It sounds as if your ability to read in your languages far outstrips your other abilities, and although conversation is not a particular concern of yours, this is negatively impacting your ability to think and construct thoughts in them, which is very much something that you want to do. Therefore, I think it is very important that you engage in one particular exercise to, hopefully, overcome this inability: you must record yourself reading fluidly and without stumbling and then, to plant the sound of your voice articulating ideas in your brain, shadow yourself. Concerns about pronunciation will obviously be a concern, so start with the Latin and Koine Greek, then work up to French and German. Even there, since conversation is not your goal, it does not really matter how correct or “good” you are as it matters how fluid you are. When you can follow the sound of your own voice correctly producing and articulating thoughts in a language, you will become accustomed to hearing yourself sub-vocalize in it, and that should move you closer to being able to compose your own thoughts in it.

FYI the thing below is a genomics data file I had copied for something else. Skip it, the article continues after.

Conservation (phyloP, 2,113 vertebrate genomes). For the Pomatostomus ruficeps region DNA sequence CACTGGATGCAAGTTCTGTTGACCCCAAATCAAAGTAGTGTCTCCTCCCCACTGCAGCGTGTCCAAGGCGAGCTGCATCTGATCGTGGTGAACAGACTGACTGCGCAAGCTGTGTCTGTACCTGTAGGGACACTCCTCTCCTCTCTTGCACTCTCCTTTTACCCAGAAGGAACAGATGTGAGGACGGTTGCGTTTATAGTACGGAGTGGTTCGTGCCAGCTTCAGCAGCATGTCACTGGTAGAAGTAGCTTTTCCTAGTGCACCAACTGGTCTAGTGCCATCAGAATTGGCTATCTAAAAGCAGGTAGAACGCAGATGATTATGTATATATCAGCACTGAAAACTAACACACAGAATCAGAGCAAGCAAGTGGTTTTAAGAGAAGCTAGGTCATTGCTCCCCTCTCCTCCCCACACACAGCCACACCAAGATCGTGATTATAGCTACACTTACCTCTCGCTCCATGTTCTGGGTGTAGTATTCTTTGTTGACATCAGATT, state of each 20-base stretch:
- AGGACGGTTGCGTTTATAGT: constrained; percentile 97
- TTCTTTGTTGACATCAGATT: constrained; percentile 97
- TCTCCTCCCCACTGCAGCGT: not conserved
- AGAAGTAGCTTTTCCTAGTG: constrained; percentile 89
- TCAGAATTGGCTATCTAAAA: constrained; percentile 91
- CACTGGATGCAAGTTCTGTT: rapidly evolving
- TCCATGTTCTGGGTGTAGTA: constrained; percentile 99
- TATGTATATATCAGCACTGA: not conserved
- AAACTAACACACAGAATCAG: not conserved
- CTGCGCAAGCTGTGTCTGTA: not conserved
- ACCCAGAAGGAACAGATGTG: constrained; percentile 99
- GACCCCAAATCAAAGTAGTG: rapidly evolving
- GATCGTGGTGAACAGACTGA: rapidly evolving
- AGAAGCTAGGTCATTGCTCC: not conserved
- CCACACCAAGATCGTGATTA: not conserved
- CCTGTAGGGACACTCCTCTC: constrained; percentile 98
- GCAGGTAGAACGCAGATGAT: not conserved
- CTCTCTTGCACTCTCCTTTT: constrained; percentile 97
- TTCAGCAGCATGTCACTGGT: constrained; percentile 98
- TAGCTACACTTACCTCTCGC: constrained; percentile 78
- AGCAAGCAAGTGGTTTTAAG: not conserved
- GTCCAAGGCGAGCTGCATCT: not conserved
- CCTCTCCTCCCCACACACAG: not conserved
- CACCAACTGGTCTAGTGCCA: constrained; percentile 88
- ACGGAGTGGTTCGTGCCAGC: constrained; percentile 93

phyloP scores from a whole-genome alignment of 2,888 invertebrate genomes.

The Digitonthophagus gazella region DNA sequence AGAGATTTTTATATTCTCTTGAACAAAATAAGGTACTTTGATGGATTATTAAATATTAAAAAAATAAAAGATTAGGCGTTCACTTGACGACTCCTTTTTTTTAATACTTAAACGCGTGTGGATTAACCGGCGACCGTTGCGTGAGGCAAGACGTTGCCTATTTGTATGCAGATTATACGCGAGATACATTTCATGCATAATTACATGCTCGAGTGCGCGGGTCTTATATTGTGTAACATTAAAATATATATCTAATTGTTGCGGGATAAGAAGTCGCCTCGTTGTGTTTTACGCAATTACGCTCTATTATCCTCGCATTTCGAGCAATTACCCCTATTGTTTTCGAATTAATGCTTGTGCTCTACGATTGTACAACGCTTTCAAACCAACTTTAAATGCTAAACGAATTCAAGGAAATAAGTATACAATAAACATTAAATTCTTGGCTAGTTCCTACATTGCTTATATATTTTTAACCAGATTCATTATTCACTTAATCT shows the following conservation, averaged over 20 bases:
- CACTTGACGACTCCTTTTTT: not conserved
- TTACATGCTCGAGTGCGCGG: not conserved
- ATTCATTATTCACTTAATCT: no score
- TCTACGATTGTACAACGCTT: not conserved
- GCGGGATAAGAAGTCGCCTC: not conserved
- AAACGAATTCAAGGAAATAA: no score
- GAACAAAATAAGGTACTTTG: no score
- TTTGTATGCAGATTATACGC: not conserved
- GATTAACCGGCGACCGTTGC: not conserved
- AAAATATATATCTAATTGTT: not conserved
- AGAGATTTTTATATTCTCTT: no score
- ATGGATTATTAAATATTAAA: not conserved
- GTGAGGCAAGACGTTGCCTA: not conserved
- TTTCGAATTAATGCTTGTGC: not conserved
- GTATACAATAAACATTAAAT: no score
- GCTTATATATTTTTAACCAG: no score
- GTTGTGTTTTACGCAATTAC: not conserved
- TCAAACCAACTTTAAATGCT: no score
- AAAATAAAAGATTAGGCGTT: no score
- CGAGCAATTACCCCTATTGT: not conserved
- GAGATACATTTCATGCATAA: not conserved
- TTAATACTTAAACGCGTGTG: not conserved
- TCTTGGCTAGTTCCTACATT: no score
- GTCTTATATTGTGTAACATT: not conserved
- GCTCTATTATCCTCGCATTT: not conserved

I hope this is enough to get your started. I actively want to assist you with this project, so please send follow-up questions and let us stay in touch as it gets underway.

Finally, given your studious objectives, I suggest that you pray the Oratio S. Thomae Aquinatis ante studium before your sessions, as well as his Concede mihi, misericors Deus.

With all best regards,

Alexander Arguelles

Dear Professor Arguelles,

Thank you for your response. This is all greatly appreciated and very valuable advice, as always.